Practical ways to prevent sickness from spreading this seasonFriday, February 10, 2012 By Taylor Cole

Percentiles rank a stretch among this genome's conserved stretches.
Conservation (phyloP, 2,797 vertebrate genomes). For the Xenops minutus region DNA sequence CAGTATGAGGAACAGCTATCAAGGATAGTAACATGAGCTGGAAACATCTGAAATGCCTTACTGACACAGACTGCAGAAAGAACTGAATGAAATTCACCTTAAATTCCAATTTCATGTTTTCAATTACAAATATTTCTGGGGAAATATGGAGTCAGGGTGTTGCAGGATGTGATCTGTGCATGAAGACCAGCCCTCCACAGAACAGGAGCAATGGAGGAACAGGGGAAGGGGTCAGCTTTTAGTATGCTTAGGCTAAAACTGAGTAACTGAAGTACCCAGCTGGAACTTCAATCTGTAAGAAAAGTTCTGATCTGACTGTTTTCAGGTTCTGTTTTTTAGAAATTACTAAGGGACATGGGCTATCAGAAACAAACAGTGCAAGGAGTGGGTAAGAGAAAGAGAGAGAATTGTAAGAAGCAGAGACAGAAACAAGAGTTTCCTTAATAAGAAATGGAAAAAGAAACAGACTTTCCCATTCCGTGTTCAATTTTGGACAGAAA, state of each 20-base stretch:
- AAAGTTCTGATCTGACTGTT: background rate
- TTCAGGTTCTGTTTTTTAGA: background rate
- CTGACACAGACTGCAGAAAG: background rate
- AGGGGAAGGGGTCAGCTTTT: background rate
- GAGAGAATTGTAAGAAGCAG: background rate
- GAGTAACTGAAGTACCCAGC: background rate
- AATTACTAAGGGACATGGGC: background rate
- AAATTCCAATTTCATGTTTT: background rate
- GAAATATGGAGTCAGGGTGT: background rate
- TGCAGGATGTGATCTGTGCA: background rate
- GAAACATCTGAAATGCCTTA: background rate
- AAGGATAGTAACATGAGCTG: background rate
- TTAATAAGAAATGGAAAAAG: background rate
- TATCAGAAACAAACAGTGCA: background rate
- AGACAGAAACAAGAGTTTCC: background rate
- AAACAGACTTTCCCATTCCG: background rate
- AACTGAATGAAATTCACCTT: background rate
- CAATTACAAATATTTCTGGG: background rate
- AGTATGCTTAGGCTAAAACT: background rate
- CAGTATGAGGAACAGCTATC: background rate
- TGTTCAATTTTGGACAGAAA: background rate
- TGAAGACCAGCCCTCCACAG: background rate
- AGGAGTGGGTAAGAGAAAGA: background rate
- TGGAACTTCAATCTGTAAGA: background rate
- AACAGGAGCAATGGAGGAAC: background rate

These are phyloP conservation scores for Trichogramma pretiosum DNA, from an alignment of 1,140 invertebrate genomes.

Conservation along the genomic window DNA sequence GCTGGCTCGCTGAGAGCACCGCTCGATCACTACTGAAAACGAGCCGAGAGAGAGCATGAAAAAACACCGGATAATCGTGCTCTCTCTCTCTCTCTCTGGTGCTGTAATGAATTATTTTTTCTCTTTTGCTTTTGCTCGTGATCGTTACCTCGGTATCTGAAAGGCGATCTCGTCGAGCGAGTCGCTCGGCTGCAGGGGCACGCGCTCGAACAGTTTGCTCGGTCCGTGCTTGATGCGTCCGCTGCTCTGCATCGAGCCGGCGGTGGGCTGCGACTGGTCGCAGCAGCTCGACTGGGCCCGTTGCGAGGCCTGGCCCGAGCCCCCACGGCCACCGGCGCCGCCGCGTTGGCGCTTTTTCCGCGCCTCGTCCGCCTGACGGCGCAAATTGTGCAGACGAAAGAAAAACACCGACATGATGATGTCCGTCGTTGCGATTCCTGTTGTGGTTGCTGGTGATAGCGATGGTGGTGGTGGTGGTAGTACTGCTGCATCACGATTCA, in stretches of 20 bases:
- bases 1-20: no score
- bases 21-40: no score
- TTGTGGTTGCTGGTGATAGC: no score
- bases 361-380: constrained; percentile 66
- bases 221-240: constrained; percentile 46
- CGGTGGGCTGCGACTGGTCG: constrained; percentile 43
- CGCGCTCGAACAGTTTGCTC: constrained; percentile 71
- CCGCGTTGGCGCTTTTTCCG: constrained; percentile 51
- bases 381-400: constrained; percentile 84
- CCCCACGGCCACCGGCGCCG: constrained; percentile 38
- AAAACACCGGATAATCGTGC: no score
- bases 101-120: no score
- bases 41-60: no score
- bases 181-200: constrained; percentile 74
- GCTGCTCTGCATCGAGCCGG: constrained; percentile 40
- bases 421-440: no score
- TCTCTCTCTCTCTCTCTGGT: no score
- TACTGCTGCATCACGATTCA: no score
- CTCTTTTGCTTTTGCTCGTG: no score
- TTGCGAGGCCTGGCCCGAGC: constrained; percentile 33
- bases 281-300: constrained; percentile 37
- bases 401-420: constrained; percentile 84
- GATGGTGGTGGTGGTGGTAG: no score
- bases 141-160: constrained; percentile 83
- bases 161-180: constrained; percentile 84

"Contagion" sheds light on what could be known as a scary future and should be a reminder that we never want to let our germs take us over. In the movie, the origin of the deadly virus is "one contact, one instant." The spread of germs leads to a disease that kills millions. While nothing that drastic will ever happen at OHS, there are many practical methods students can use to prevent sickness. According to the Centers for Disease Control and Prevention, "if you don’t wash your hands frequently, you can pick up germs from other sources and then infect yourself." Students are at risk every time they touch their eyes, nose, or mouth. In fact, one of the most common ways people catch colds is by rubbing their nose or their eyes after the cold virus has gotten on their hands. The most effective way of preventing the spread of germs is washing your hands, which is something that students at OHS don’t do enough. Justin Steckman, a senior, claims he has seen a number of males not washing their hands after using the restroom. While Steckman may not worry about germs as often because they are so common, he would have to agree with Ruth Zinici, a senior, that hand washing should be a common courtesy and proper etiquette. "[Some students] have no respect for themselves or others," Steckman said. "If they did, they would take the extra few minutes to wash their hands." The truth is, washing your hands doesn’t take minutes, but seconds. Just 20 seconds with warm water and soap effectively sanitizes. I see too many people only rinsing their hands off in order to avoid receiving dirty looks for not doing so. According to the American journal of infection control, students don’t wash their hands often or well. In one study, only 58 percent of female and 48 percent of male middle and high school students washed their hands after using the restroom, and of these, only 33 percent of the females and 8 percent of the males used soap. Students have learned from a young age to cough and sneeze into their elbows in order to prevent spreading sickness from person to person, but it seems they are still uninformed. "All students should become aware of the harms of bacteria," Zinici said. "If people made washing their hands a habit then sickness may not be as prevalent." The most reoccurring ailment at OHS as of recently is upper respiratory infection. It entails headache, sinus and nasal congestion, stuffy nose, runny nose and sore throat. It’s spread through coughing, not covering your mouth and not washing your hands. Often times, however, the soap dispensers in the school lavatories are empty and the faucets don’t spout warm water. Without the necessary materials in which to ensure clean hands, OHS should expect more illness in the upcoming winter months. "The soap is supposed to filled when the restrooms are cleaned, but if they are not, then no one’s telling us," said Tim Vaughn, head of maintenance. "Just let us know and we’ll get it taken care of." While commitment to hand washing requires the dedication of time and supplies, the costs of not washing are far greater than the cost of washing. School achievement is affected by the number of students absent. It not only puts the sick students behind, but often makes other students have to wait for them to catch up. That being said, if you should find yourself vomiting, sick or just not feeling well, stay at home. Too many students come to school when they aren’t feeling well and it spreads germs quickly. "They come with fevers and really bad colds that turn into sinus infections and they’re not treating the symptoms before they reach bacterial infections," said Bridget Reynolds, school nurse. Some students have obligations that make coming to school every day mandatory. If students are absent more than six days they lose Rio Salado credit and athletes come to school so they can practice to ensure that they get to play. According to an ABC news broadcast, "Hand Washing Rates at All Time High," 80 percent of infectious diseases are passed through human contact, but they are also spread through the air. "Just breathing spreads sickness," Reynolds said. "Everyone breathes the same air in a class room and it’s the same air circulation." Keeping your body in tip-top shape is a beneficial defense against contagions. "The most important things are washing your hands, eating healthy, staying hydrated and getting enough rest," Reynolds said. "Those things will keep you from getting illnesses."